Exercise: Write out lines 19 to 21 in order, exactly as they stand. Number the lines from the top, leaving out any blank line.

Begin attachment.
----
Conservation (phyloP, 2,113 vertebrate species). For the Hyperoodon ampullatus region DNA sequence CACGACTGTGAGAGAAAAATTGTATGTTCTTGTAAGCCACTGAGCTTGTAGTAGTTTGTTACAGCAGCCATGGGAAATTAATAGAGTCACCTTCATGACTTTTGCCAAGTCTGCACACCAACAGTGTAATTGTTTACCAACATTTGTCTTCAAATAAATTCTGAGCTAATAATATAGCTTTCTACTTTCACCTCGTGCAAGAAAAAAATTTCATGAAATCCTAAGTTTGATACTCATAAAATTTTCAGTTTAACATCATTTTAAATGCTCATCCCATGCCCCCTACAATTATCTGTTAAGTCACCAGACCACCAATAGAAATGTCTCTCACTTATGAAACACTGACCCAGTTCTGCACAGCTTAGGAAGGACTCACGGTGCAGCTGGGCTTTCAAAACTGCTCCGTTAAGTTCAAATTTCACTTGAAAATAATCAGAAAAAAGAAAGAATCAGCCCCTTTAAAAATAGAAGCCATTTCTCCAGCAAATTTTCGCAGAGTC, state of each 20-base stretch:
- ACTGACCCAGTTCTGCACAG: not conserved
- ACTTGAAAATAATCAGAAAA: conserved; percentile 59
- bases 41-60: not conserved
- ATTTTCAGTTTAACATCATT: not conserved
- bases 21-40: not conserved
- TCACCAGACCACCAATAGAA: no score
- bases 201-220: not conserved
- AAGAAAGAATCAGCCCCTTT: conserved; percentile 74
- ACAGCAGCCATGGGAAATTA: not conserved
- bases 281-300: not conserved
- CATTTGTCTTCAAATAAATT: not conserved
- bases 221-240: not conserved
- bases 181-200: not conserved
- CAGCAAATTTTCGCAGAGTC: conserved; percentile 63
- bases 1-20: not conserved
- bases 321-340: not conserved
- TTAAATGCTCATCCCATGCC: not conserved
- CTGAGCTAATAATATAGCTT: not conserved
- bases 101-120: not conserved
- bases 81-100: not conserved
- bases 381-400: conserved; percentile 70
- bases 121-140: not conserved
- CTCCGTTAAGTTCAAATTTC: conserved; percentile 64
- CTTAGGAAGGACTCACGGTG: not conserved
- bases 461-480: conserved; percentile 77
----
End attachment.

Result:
- CTGAGCTAATAATATAGCTT: not conserved
- bases 101-120: not conserved
- bases 81-100: not conserved